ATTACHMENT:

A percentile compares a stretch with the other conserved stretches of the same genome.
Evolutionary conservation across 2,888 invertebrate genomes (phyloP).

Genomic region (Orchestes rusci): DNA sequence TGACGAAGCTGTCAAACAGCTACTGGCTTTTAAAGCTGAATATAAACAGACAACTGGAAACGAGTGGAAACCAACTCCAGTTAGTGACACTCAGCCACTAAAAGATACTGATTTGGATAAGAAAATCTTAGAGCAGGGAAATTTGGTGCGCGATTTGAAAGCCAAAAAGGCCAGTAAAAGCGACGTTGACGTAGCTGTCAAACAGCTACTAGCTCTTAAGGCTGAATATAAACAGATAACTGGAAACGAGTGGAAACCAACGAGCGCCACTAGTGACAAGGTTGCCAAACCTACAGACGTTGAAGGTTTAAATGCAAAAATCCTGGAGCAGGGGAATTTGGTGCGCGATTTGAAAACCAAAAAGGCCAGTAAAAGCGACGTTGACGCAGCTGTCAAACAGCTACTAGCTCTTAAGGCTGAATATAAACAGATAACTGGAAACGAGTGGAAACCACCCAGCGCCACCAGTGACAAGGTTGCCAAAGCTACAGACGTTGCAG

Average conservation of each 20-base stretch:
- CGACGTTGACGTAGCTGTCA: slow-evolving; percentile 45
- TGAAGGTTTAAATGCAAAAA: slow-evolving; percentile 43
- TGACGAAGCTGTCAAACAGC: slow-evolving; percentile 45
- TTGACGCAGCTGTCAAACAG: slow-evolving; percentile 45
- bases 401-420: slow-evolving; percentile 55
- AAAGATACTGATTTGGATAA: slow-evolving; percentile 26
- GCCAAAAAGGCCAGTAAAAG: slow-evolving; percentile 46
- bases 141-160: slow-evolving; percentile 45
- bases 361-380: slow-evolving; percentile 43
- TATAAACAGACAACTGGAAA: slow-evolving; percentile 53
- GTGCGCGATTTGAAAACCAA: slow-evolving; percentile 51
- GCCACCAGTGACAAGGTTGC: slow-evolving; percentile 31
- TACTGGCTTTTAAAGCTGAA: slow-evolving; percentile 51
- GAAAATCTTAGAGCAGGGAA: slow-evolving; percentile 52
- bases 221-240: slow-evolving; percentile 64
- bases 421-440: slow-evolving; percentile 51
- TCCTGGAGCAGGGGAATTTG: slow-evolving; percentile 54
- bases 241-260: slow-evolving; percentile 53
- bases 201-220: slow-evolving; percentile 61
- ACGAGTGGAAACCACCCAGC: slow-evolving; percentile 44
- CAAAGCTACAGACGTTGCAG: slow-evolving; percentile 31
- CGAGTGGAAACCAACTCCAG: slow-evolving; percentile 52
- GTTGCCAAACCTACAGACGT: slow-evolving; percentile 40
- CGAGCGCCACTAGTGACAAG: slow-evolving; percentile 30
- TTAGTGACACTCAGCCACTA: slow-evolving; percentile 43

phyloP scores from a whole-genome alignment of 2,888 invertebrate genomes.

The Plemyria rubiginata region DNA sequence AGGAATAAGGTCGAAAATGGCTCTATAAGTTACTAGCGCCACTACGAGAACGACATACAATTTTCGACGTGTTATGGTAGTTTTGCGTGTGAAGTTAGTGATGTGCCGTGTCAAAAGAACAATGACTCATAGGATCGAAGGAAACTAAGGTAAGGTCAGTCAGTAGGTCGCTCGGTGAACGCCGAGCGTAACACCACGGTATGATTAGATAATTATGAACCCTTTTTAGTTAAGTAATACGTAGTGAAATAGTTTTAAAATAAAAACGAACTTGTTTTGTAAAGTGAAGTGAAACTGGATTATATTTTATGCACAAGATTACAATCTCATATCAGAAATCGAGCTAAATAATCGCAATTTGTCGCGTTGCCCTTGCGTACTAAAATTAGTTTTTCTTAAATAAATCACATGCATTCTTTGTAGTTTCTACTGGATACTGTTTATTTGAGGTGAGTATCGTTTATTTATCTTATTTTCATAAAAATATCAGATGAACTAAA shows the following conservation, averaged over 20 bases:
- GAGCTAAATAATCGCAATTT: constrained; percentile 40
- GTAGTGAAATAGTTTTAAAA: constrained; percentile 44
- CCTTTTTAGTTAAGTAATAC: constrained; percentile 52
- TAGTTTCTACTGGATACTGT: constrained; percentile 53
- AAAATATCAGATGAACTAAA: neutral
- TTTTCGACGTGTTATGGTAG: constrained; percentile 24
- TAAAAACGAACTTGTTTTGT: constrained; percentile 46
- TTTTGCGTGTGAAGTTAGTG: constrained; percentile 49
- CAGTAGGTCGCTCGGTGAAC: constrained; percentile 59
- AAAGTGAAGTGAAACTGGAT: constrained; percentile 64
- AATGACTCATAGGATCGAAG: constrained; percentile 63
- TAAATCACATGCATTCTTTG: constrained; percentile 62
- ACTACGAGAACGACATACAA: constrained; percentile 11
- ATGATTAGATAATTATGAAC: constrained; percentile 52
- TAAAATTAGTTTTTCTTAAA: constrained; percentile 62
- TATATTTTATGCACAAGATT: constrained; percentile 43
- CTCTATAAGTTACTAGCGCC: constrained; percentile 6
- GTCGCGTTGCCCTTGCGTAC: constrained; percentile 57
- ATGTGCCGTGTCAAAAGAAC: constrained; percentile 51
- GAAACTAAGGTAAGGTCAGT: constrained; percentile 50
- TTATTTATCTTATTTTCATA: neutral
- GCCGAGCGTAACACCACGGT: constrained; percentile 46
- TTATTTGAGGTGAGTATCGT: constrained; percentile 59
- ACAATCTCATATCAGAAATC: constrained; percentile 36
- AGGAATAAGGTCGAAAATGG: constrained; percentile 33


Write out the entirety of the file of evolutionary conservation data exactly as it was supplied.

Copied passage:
A percentile compares a stretch with the other conserved stretches of the same genome.
Evolutionary conservation across 2,888 invertebrate genomes (phyloP).

Genomic region (Orchestes rusci): DNA sequence TGACGAAGCTGTCAAACAGCTACTGGCTTTTAAAGCTGAATATAAACAGACAACTGGAAACGAGTGGAAACCAACTCCAGTTAGTGACACTCAGCCACTAAAAGATACTGATTTGGATAAGAAAATCTTAGAGCAGGGAAATTTGGTGCGCGATTTGAAAGCCAAAAAGGCCAGTAAAAGCGACGTTGACGTAGCTGTCAAACAGCTACTAGCTCTTAAGGCTGAATATAAACAGATAACTGGAAACGAGTGGAAACCAACGAGCGCCACTAGTGACAAGGTTGCCAAACCTACAGACGTTGAAGGTTTAAATGCAAAAATCCTGGAGCAGGGGAATTTGGTGCGCGATTTGAAAACCAAAAAGGCCAGTAAAAGCGACGTTGACGCAGCTGTCAAACAGCTACTAGCTCTTAAGGCTGAATATAAACAGATAACTGGAAACGAGTGGAAACCACCCAGCGCCACCAGTGACAAGGTTGCCAAAGCTACAGACGTTGCAG

Average conservation of each 20-base stretch:
- CGACGTTGACGTAGCTGTCA: slow-evolving; percentile 45
- TGAAGGTTTAAATGCAAAAA: slow-evolving; percentile 43
- TGACGAAGCTGTCAAACAGC: slow-evolving; percentile 45
- TTGACGCAGCTGTCAAACAG: slow-evolving; percentile 45
- bases 401-420: slow-evolving; percentile 55
- AAAGATACTGATTTGGATAA: slow-evolving; percentile 26
- GCCAAAAAGGCCAGTAAAAG: slow-evolving; percentile 46
- bases 141-160: slow-evolving; percentile 45
- bases 361-380: slow-evolving; percentile 43
- TATAAACAGACAACTGGAAA: slow-evolving; percentile 53
- GTGCGCGATTTGAAAACCAA: slow-evolving; percentile 51
- GCCACCAGTGACAAGGTTGC: slow-evolving; percentile 31
- TACTGGCTTTTAAAGCTGAA: slow-evolving; percentile 51
- GAAAATCTTAGAGCAGGGAA: slow-evolving; percentile 52
- bases 221-240: slow-evolving; percentile 64
- bases 421-440: slow-evolving; percentile 51
- TCCTGGAGCAGGGGAATTTG: slow-evolving; percentile 54
- bases 241-260: slow-evolving; percentile 53
- bases 201-220: slow-evolving; percentile 61
- ACGAGTGGAAACCACCCAGC: slow-evolving; percentile 44
- CAAAGCTACAGACGTTGCAG: slow-evolving; percentile 31
- CGAGTGGAAACCAACTCCAG: slow-evolving; percentile 52
- GTTGCCAAACCTACAGACGT: slow-evolving; percentile 40
- CGAGCGCCACTAGTGACAAG: slow-evolving; percentile 30
- TTAGTGACACTCAGCCACTA: slow-evolving; percentile 43

phyloP scores from a whole-genome alignment of 2,888 invertebrate genomes.

The Plemyria rubiginata region DNA sequence AGGAATAAGGTCGAAAATGGCTCTATAAGTTACTAGCGCCACTACGAGAACGACATACAATTTTCGACGTGTTATGGTAGTTTTGCGTGTGAAGTTAGTGATGTGCCGTGTCAAAAGAACAATGACTCATAGGATCGAAGGAAACTAAGGTAAGGTCAGTCAGTAGGTCGCTCGGTGAACGCCGAGCGTAACACCACGGTATGATTAGATAATTATGAACCCTTTTTAGTTAAGTAATACGTAGTGAAATAGTTTTAAAATAAAAACGAACTTGTTTTGTAAAGTGAAGTGAAACTGGATTATATTTTATGCACAAGATTACAATCTCATATCAGAAATCGAGCTAAATAATCGCAATTTGTCGCGTTGCCCTTGCGTACTAAAATTAGTTTTTCTTAAATAAATCACATGCATTCTTTGTAGTTTCTACTGGATACTGTTTATTTGAGGTGAGTATCGTTTATTTATCTTATTTTCATAAAAATATCAGATGAACTAAA shows the following conservation, averaged over 20 bases:
- GAGCTAAATAATCGCAATTT: constrained; percentile 40
- GTAGTGAAATAGTTTTAAAA: constrained; percentile 44
- CCTTTTTAGTTAAGTAATAC: constrained; percentile 52
- TAGTTTCTACTGGATACTGT: constrained; percentile 53
- AAAATATCAGATGAACTAAA: neutral
- TTTTCGACGTGTTATGGTAG: constrained; percentile 24
- TAAAAACGAACTTGTTTTGT: constrained; percentile 46
- TTTTGCGTGTGAAGTTAGTG: constrained; percentile 49
- CAGTAGGTCGCTCGGTGAAC: constrained; percentile 59
- AAAGTGAAGTGAAACTGGAT: constrained; percentile 64
- AATGACTCATAGGATCGAAG: constrained; percentile 63
- TAAATCACATGCATTCTTTG: constrained; percentile 62
- ACTACGAGAACGACATACAA: constrained; percentile 11
- ATGATTAGATAATTATGAAC: constrained; percentile 52
- TAAAATTAGTTTTTCTTAAA: constrained; percentile 62
- TATATTTTATGCACAAGATT: constrained; percentile 43
- CTCTATAAGTTACTAGCGCC: constrained; percentile 6
- GTCGCGTTGCCCTTGCGTAC: constrained; percentile 57
- ATGTGCCGTGTCAAAAGAAC: constrained; percentile 51
- GAAACTAAGGTAAGGTCAGT: constrained; percentile 50
- TTATTTATCTTATTTTCATA: neutral
- GCCGAGCGTAACACCACGGT: constrained; percentile 46
- TTATTTGAGGTGAGTATCGT: constrained; percentile 59
- ACAATCTCATATCAGAAATC: constrained; percentile 36
- AGGAATAAGGTCGAAAATGG: constrained; percentile 33